ABOUT ARTWORK AND YOUR CUSTOMIZED PRODUCTS
Artwork Information for for Graphic Artists
We are happy to provide basic
artwork services for your promotional products at no charge. We can use any of
the thousands of fonts and clip art images in our library or we can guide you to
various sources that have additional fonts and graphics so that you can select
the elements that you would like to incorporate in your artwork. Our promotional
products professionals will be happy to work with you to make your customized
items special. Just let us know what you have in mind
If you already have artwork we will be happy to review
it and let you know if it will be usable in the existing format or if additional
work will be needed. In some cases we will be able to use your artwork as is or
will be able to convert it to a usable format at no charge. In other cases there
may be a minimal recreation charge.
Almost all artwork that we use is ultimately saved as
vector art. If this isn't a term that you are familiar with - don't worry!
Vector art is included in the definitions below, but the main thing to remember
is that we all want for your customized products to look great. In order to
accomplish that goal high quality production ready artwork is required. If you
provide artwork and are told that it isn't usable as is it won't be because we
want to make the process complicated. It will only be because we want you to be
pleased with the final product.
If you are providing artwork we ask that whenever
possible it be submitted as 100% vector art with all fonts converted to
outlines/curves and saved as an AI, EPS, or PDF file.
• DO convert all fonts to outlines/curves.
• DO save files as either AI, PDF, EPS.
• DO be sure elements such as text point size, line weight etc. meet the
requirements for the individual products printing method when the art is at 100%
• DO include a color copy and indicate PMS colors when applicable.
• DO NOT use JPG or GIF files that were used in a Web site. No matter what you
do to it or how it is saved, it will probably not be suitable for printing. (If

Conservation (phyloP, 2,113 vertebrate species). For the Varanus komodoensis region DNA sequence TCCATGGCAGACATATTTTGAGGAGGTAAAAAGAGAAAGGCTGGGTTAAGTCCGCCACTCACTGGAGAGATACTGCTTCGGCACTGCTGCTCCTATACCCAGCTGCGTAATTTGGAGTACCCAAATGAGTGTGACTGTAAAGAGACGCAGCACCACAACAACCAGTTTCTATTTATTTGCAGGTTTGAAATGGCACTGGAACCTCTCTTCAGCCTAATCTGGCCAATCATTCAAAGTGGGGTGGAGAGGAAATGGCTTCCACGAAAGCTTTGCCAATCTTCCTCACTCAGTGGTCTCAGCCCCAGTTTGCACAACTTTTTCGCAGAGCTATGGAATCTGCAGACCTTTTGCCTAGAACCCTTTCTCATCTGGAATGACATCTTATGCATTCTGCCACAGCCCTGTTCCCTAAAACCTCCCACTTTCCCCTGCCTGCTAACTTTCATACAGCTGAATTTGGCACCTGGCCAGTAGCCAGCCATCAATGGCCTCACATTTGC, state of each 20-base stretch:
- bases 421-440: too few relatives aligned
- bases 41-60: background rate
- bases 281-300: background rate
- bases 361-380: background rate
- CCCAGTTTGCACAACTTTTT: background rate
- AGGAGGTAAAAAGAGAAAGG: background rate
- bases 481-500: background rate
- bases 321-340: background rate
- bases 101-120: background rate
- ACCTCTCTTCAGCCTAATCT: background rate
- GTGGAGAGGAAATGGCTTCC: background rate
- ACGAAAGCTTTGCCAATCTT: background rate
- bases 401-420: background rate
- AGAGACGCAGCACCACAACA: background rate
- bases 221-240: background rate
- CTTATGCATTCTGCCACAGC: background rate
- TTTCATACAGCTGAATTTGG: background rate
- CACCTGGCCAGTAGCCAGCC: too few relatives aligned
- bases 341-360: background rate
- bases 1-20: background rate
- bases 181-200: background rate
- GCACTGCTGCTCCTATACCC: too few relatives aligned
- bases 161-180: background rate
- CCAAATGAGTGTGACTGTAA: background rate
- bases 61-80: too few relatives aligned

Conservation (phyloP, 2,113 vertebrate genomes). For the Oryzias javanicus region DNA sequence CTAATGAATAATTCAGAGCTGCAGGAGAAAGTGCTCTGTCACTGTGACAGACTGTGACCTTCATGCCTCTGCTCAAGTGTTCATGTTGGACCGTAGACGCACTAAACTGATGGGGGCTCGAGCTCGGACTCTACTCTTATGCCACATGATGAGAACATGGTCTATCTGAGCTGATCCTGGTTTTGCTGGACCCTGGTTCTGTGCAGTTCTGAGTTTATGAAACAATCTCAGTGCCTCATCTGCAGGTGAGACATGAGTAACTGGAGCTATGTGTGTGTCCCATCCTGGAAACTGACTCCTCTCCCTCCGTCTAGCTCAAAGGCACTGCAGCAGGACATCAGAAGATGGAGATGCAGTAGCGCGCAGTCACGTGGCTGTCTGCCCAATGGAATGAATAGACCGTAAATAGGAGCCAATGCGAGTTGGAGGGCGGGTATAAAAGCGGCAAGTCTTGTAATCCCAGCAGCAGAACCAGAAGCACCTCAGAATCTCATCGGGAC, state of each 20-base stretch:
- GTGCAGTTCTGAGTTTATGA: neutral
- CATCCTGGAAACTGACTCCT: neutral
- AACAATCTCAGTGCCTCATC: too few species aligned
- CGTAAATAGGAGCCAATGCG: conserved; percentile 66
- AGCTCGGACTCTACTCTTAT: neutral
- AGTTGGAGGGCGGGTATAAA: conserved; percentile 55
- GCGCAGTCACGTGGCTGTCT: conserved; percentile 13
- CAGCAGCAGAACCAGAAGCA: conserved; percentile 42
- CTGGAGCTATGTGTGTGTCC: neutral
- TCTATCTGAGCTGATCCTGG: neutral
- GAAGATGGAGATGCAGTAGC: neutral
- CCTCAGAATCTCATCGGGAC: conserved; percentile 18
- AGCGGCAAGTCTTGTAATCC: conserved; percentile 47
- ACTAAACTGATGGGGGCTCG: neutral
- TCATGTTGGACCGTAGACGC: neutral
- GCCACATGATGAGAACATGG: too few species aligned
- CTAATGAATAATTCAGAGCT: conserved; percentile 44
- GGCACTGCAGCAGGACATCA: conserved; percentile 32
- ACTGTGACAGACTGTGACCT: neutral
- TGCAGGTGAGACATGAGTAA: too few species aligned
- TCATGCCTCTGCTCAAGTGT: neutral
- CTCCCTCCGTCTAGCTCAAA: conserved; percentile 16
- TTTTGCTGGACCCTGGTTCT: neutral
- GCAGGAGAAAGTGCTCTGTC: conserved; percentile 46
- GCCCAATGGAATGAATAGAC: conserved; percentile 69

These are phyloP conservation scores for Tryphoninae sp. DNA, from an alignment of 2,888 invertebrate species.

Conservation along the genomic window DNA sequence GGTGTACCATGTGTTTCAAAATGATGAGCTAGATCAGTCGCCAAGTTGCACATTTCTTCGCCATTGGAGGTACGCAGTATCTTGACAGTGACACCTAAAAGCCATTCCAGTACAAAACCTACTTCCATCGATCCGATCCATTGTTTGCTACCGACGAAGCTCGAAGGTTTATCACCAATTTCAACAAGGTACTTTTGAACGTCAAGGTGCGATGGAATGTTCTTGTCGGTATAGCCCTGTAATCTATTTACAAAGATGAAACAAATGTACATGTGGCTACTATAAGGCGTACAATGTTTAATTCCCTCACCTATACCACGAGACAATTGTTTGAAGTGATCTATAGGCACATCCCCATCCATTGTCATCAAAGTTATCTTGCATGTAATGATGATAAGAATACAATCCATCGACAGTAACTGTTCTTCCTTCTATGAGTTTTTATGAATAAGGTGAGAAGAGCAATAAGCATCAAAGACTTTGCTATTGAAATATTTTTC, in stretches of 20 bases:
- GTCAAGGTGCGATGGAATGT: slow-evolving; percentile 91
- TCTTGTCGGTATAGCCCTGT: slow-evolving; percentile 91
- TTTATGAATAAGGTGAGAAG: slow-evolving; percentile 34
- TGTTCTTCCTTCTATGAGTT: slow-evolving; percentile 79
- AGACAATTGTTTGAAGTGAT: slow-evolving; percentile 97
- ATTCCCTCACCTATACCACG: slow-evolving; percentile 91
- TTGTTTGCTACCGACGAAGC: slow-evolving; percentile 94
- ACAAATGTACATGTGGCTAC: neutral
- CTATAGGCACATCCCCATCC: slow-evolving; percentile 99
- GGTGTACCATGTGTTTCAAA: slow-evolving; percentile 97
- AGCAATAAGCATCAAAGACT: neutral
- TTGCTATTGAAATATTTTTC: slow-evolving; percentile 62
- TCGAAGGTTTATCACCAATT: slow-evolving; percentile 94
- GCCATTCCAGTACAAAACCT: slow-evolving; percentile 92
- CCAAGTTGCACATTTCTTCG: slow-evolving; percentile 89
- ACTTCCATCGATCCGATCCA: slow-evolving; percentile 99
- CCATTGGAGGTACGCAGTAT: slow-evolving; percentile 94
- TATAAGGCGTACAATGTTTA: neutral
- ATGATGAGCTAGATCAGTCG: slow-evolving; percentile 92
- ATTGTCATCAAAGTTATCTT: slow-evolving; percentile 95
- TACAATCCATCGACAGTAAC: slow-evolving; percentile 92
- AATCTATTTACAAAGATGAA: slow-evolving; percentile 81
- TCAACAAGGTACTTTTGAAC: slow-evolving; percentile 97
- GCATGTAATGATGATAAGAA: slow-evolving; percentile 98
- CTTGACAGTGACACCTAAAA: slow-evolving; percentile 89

these are the only files available we will be happy to take a look at them and
let you know if we can convert them or if they will need to be recreated.)
• DO NOT use art that has halftones or gradients without checking first to see
if they are acceptable for the product(s) being ordered. In many cases, they can
not be reproduced.
Images are created by mathematical formula, also called object-oriented
graphics. The art is constructed of points, lines, curves and shapes that are
scalable to any size without losing clarity. Vector graphics is created in
drawing programs, such as Illustrator©, CorelDraw© and Freehand©. These images
are very flexible to work with.
Raster Art (Bitmapped) - Images are pixel based, it consists of rows and
columns of dots. Raster art is created by scanning, most desktop publishing
programs and paint programs such as Photoshop© and CorelPainter©. Raster
graphics can become distorted, ragged and blurry looking when reduced or
enlarged, they are NOT very flexible to work with.
Resolution - This is the density of the dots in a raster (bitmapped)
image file, also known as the DPI or dots per inch. Sharpness and clarity of the
image is determined by the resolution. What looks sharp on a computer screen may
not always give you a sharp image when printed. To look good on a computer
screen an image only has to have a resolution of 72 DPI. For print reproduction,
usually a minimum of 300 DPI is required for an image to look sharp. If you have
an image that is less than 300 DPI, changing the resolution to 300 DPI does not
improve the quality, it only increases the file size by spreading the available
information in the file across a greater number of pixels.
Halftones and Gradients
- Halftones are
series of dots that represent a percentage or shade of a color. Gradients are
series of dots that change in density gradually and smoothly, such as going from
light to dark or one color to another.
File Format - How information in a file is encoded. It specifies if a
file is binary or ASCII and how the information is organized electronically. A
computer program will be able to read and use only file formats that it
recognizes. The file format does not necessarily have anything to do with the
quality or specifics of the art or contents within the file. Examples of file
formats are: PDF, EPS, TIFF, AI, CDR, JPG and GIF.
- PMS stands for Pantone
Matching System©. It is a standard color matching system used by the printing
industry to print spot colors. Each ink color has a formula that the printer
uses to mix the ink. Be aware that if the material being printed is a color, it
can change what the chosen PMS color(s) will look like on the finished product.
Also, there can be some color variation depending on the surface texture being
printed. PMS color matching is available on many products that we offer but
there may be an additional charge for non-standard imprint colors.
How To Convert Fonts to Outlines/Curves:
• In Illustrator©, select all, go to the Type menu and choose Create
Outlines, and save.
• In CorelDraw©, select all text, go to the Arrange menu and choose Convert to
Curves and save.
• Note: These procedures will convert all selected fonts to outlines/curves.
There should be a similar procedure in other drawing programs. Once this is done
the text is recognized as a vector object and can no longer be edited as a font.
If you want to be able to edit your text later, be sure to make a duplicate of
your file before you convert the fonts to outlines/curves.